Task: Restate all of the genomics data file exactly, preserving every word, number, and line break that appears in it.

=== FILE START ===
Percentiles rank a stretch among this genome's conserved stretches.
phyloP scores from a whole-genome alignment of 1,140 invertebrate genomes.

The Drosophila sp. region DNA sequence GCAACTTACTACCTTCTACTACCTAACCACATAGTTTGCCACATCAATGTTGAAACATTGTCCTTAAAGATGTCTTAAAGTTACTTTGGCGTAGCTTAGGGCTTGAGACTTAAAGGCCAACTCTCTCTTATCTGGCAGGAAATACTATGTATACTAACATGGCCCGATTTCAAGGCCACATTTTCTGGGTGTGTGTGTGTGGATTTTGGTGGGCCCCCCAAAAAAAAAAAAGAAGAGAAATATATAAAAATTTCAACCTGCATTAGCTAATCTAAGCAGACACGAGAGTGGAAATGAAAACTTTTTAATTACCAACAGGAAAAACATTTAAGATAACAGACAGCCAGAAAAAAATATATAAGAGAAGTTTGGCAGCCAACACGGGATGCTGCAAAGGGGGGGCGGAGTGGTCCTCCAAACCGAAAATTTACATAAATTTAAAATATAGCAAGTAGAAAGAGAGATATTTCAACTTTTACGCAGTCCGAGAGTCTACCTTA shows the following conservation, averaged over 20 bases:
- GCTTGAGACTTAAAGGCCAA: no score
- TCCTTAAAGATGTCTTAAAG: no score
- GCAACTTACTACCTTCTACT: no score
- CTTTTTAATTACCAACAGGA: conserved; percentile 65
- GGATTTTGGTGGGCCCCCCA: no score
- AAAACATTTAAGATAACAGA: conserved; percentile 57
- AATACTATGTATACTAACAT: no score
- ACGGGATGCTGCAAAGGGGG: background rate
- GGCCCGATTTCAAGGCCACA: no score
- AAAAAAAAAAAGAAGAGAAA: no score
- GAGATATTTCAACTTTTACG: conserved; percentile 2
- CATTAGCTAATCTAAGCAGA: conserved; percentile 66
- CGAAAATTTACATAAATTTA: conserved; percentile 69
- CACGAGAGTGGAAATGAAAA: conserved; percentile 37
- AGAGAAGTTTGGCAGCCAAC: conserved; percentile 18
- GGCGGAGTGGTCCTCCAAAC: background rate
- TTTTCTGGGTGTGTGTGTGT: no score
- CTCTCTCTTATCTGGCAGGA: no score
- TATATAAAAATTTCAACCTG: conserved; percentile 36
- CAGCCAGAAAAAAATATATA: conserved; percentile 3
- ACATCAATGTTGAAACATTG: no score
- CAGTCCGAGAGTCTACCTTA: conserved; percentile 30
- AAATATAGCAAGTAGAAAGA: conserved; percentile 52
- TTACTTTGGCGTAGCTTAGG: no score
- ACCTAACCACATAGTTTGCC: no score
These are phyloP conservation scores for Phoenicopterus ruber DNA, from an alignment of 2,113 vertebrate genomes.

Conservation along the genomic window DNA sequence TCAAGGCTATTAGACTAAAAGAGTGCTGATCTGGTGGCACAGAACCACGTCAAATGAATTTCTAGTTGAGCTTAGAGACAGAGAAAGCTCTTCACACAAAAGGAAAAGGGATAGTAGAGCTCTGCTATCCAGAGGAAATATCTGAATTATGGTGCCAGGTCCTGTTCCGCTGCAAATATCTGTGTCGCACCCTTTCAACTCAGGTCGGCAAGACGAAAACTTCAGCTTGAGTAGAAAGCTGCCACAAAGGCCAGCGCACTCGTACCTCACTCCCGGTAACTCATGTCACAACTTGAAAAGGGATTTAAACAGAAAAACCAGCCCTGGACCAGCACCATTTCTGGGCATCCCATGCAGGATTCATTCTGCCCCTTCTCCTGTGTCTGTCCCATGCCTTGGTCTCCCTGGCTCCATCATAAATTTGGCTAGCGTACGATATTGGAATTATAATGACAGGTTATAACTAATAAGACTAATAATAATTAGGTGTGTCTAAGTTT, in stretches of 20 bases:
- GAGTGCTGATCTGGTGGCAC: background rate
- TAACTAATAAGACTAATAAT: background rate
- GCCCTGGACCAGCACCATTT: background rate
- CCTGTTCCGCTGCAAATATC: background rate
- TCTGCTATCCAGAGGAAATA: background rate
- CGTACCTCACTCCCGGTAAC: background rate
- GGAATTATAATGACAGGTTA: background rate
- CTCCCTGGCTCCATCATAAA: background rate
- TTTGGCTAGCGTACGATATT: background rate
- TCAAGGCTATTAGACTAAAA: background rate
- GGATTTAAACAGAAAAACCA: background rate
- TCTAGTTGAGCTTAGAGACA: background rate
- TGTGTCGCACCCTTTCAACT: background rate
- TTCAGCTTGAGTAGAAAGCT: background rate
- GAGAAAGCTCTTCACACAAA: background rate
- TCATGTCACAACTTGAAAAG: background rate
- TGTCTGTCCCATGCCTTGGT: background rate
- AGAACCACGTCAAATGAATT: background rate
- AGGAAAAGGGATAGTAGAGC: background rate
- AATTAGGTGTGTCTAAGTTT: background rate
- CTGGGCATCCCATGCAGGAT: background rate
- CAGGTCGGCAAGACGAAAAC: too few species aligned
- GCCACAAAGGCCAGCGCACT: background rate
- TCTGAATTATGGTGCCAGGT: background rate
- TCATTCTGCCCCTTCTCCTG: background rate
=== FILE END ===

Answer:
Percentiles rank a stretch among this genome's conserved stretches.
phyloP scores from a whole-genome alignment of 1,140 invertebrate genomes.

The Drosophila sp. region DNA sequence GCAACTTACTACCTTCTACTACCTAACCACATAGTTTGCCACATCAATGTTGAAACATTGTCCTTAAAGATGTCTTAAAGTTACTTTGGCGTAGCTTAGGGCTTGAGACTTAAAGGCCAACTCTCTCTTATCTGGCAGGAAATACTATGTATACTAACATGGCCCGATTTCAAGGCCACATTTTCTGGGTGTGTGTGTGTGGATTTTGGTGGGCCCCCCAAAAAAAAAAAAGAAGAGAAATATATAAAAATTTCAACCTGCATTAGCTAATCTAAGCAGACACGAGAGTGGAAATGAAAACTTTTTAATTACCAACAGGAAAAACATTTAAGATAACAGACAGCCAGAAAAAAATATATAAGAGAAGTTTGGCAGCCAACACGGGATGCTGCAAAGGGGGGGCGGAGTGGTCCTCCAAACCGAAAATTTACATAAATTTAAAATATAGCAAGTAGAAAGAGAGATATTTCAACTTTTACGCAGTCCGAGAGTCTACCTTA shows the following conservation, averaged over 20 bases:
- GCTTGAGACTTAAAGGCCAA: no score
- TCCTTAAAGATGTCTTAAAG: no score
- GCAACTTACTACCTTCTACT: no score
- CTTTTTAATTACCAACAGGA: conserved; percentile 65
- GGATTTTGGTGGGCCCCCCA: no score
- AAAACATTTAAGATAACAGA: conserved; percentile 57
- AATACTATGTATACTAACAT: no score
- ACGGGATGCTGCAAAGGGGG: background rate
- GGCCCGATTTCAAGGCCACA: no score
- AAAAAAAAAAAGAAGAGAAA: no score
- GAGATATTTCAACTTTTACG: conserved; percentile 2
- CATTAGCTAATCTAAGCAGA: conserved; percentile 66
- CGAAAATTTACATAAATTTA: conserved; percentile 69
- CACGAGAGTGGAAATGAAAA: conserved; percentile 37
- AGAGAAGTTTGGCAGCCAAC: conserved; percentile 18
- GGCGGAGTGGTCCTCCAAAC: background rate
- TTTTCTGGGTGTGTGTGTGT: no score
- CTCTCTCTTATCTGGCAGGA: no score
- TATATAAAAATTTCAACCTG: conserved; percentile 36
- CAGCCAGAAAAAAATATATA: conserved; percentile 3
- ACATCAATGTTGAAACATTG: no score
- CAGTCCGAGAGTCTACCTTA: conserved; percentile 30
- AAATATAGCAAGTAGAAAGA: conserved; percentile 52
- TTACTTTGGCGTAGCTTAGG: no score
- ACCTAACCACATAGTTTGCC: no score
These are phyloP conservation scores for Phoenicopterus ruber DNA, from an alignment of 2,113 vertebrate genomes.

Conservation along the genomic window DNA sequence TCAAGGCTATTAGACTAAAAGAGTGCTGATCTGGTGGCACAGAACCACGTCAAATGAATTTCTAGTTGAGCTTAGAGACAGAGAAAGCTCTTCACACAAAAGGAAAAGGGATAGTAGAGCTCTGCTATCCAGAGGAAATATCTGAATTATGGTGCCAGGTCCTGTTCCGCTGCAAATATCTGTGTCGCACCCTTTCAACTCAGGTCGGCAAGACGAAAACTTCAGCTTGAGTAGAAAGCTGCCACAAAGGCCAGCGCACTCGTACCTCACTCCCGGTAACTCATGTCACAACTTGAAAAGGGATTTAAACAGAAAAACCAGCCCTGGACCAGCACCATTTCTGGGCATCCCATGCAGGATTCATTCTGCCCCTTCTCCTGTGTCTGTCCCATGCCTTGGTCTCCCTGGCTCCATCATAAATTTGGCTAGCGTACGATATTGGAATTATAATGACAGGTTATAACTAATAAGACTAATAATAATTAGGTGTGTCTAAGTTT, in stretches of 20 bases:
- GAGTGCTGATCTGGTGGCAC: background rate
- TAACTAATAAGACTAATAAT: background rate
- GCCCTGGACCAGCACCATTT: background rate
- CCTGTTCCGCTGCAAATATC: background rate
- TCTGCTATCCAGAGGAAATA: background rate
- CGTACCTCACTCCCGGTAAC: background rate
- GGAATTATAATGACAGGTTA: background rate
- CTCCCTGGCTCCATCATAAA: background rate
- TTTGGCTAGCGTACGATATT: background rate
- TCAAGGCTATTAGACTAAAA: background rate
- GGATTTAAACAGAAAAACCA: background rate
- TCTAGTTGAGCTTAGAGACA: background rate
- TGTGTCGCACCCTTTCAACT: background rate
- TTCAGCTTGAGTAGAAAGCT: background rate
- GAGAAAGCTCTTCACACAAA: background rate
- TCATGTCACAACTTGAAAAG: background rate
- TGTCTGTCCCATGCCTTGGT: background rate
- AGAACCACGTCAAATGAATT: background rate
- AGGAAAAGGGATAGTAGAGC: background rate
- AATTAGGTGTGTCTAAGTTT: background rate
- CTGGGCATCCCATGCAGGAT: background rate
- CAGGTCGGCAAGACGAAAAC: too few species aligned
- GCCACAAAGGCCAGCGCACT: background rate
- TCTGAATTATGGTGCCAGGT: background rate
- TCATTCTGCCCCTTCTCCTG: background rate